Theo Gavrielides, Editor (2012), De Sitter Publications, Canada,ISBN 13:978-1-897160-62-6

Rights and Restoration within Youth Justice is divided into three parts. The first brings human rights and restorative justice into dialogue. For example, in chapter 5, Colin Harvey claims that there are a lot of similarities between the principles of human rights and restorative justice (p.80). Especially when human rights remains focused on upholding all human dignity, rather than being an imposition of one culture’s values over another’s (p.80). In chapter 3, Lode Walgrave articulates how this might work with young offenders. He suggests that restorative justice is a democratic force, opposing a “lock-em up and throw away the key” attitude that he defines as “penal populism”; instead it means young offenders take responsibility for their crimes in a serious, yet constructive manner (p.130). Together restorative justice and human rights offer parallel principles for responding to harm in a way that honours the humanity of those affected by crime, victim and offender alike.

Part two describes specific examples of youth justice, where human rights and restorative justice have partnered. Studies from the United Kingdom, to Austria, to Greece, to Turkey, and beyond, highlight the need for justice that includes both. In one particularly poignant chapter, “Human Rights-Based Restorative Justice for Violence against Young Women: Experiences from Greece and the UK”, Theo Gavrielides and Vasso Artinopoulou rightly argue that justice responses to violence against women have been limited at best (p.178). They cautiously wonder about the role of restorative justice. But, only with proper consideration of human rights safeguards, like ones articulated in the United Nations Declaration of Human Rights – fairness, respect, equality, and dignity (p193). Violence against women is resistant to change, requiring multifaceted interventions. Gavrielidies’ and Artinopoulou’s proposal is worth further exploration.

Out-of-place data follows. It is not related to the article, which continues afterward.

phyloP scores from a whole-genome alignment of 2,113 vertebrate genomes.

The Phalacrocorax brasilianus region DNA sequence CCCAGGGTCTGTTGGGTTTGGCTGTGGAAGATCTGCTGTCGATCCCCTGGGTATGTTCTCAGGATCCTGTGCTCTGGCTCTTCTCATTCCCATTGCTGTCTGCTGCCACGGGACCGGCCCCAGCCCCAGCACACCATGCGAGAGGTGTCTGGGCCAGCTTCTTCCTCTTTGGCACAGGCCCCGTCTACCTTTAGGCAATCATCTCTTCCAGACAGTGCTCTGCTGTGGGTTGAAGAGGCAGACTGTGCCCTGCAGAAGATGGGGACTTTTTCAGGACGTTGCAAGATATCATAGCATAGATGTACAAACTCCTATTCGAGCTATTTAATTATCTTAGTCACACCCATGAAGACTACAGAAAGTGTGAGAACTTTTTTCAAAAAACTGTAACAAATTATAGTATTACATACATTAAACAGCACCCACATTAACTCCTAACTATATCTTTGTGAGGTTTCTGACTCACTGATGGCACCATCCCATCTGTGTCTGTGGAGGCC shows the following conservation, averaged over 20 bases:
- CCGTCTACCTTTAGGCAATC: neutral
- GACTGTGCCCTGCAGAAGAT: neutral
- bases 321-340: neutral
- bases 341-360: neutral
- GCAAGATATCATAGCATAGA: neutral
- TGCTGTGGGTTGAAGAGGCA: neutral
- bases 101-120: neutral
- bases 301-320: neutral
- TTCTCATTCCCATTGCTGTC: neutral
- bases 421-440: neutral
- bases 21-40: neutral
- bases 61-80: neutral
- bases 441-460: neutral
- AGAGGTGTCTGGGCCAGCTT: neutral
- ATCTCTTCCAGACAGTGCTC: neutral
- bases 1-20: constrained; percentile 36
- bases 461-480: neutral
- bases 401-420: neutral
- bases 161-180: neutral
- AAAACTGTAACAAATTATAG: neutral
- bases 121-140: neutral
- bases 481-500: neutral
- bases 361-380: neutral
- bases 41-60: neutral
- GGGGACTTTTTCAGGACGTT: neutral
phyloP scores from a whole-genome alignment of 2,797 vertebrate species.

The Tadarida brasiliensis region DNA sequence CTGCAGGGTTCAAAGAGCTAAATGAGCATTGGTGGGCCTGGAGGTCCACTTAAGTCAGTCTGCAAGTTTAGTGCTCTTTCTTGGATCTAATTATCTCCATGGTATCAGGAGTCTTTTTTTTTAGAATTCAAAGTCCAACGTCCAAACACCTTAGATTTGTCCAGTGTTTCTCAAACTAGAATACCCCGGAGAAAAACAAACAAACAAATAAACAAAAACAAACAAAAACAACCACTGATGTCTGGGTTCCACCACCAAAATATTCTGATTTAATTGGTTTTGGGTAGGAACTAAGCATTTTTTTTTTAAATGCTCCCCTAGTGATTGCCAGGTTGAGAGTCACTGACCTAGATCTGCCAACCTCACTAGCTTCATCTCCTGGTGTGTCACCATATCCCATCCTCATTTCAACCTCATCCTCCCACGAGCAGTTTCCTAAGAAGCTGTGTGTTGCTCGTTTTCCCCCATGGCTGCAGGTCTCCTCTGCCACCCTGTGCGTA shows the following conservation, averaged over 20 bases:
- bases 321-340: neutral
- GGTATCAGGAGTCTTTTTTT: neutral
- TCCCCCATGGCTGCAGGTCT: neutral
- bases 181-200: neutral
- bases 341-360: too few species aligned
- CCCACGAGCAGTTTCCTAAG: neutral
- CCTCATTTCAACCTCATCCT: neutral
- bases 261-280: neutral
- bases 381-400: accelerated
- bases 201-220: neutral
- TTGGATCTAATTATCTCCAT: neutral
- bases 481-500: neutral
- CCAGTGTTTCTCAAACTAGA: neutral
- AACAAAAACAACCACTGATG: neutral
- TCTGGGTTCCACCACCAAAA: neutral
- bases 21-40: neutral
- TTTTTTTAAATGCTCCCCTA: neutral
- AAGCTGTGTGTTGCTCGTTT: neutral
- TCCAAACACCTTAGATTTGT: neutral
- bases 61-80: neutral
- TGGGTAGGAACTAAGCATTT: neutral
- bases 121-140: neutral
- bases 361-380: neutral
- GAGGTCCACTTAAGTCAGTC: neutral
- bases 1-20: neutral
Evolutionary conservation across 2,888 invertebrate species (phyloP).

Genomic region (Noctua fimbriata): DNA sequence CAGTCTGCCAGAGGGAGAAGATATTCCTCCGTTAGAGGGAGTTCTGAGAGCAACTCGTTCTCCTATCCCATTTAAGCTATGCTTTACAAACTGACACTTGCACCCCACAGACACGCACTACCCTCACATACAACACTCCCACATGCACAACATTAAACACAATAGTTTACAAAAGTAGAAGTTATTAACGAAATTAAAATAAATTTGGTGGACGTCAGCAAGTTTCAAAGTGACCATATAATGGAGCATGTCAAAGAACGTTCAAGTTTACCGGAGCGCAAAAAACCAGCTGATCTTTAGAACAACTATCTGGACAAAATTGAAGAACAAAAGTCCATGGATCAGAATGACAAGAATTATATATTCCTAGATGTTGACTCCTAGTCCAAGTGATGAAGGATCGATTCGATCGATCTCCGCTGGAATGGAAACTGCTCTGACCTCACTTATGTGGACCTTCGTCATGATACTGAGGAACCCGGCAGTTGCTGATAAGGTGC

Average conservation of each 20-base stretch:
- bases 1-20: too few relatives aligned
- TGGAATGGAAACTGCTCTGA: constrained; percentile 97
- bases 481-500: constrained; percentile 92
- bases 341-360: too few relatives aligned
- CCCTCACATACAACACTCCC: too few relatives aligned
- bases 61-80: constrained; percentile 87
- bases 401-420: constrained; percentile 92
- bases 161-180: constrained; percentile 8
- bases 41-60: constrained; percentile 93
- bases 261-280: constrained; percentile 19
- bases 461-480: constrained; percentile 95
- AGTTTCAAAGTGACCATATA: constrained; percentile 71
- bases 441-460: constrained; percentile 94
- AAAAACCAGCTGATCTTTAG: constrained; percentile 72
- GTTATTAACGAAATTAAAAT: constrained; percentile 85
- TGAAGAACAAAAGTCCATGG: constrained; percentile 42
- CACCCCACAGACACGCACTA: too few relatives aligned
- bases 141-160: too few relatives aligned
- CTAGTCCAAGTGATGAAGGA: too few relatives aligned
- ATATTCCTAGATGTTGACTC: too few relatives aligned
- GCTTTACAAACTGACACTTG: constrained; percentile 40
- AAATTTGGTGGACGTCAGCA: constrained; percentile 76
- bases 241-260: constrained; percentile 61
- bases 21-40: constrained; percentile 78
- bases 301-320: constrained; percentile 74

The final section of the text is a collection of twenty-three case studies. Each one tells a story about practitioners working to do restorative justice within the bounds of human rights. From crimes against people (ie. hate and rape) to ones that harm communities (ie. racism and vandalism) from property crimes (ie. theft) to institutional conflicts (ie. restorative justice in prisons, and schools), the case studies tackle serious issues that affect all societies. By putting a practical face to the research of the first two sections, the learning of the reader is enriched. It demonstrates what is possible. Lauren Abramson, in Case Study 20, describes an instance of male sexual harassment of a female, in an inner city Baltimore school. In a few, short paragraphs she explains how restorative justice conferencing allows a victim, and family members, to explain the harmful impact of crime, while making an offender directly accountable (p.468). The encounter challenges root causes – gender roles – while providing a meaningful outcome for all participants (p.469). When crime is dealt with through the lenses of human rights and restorative justice, communities can become safer. The justice needs of victims can be met.

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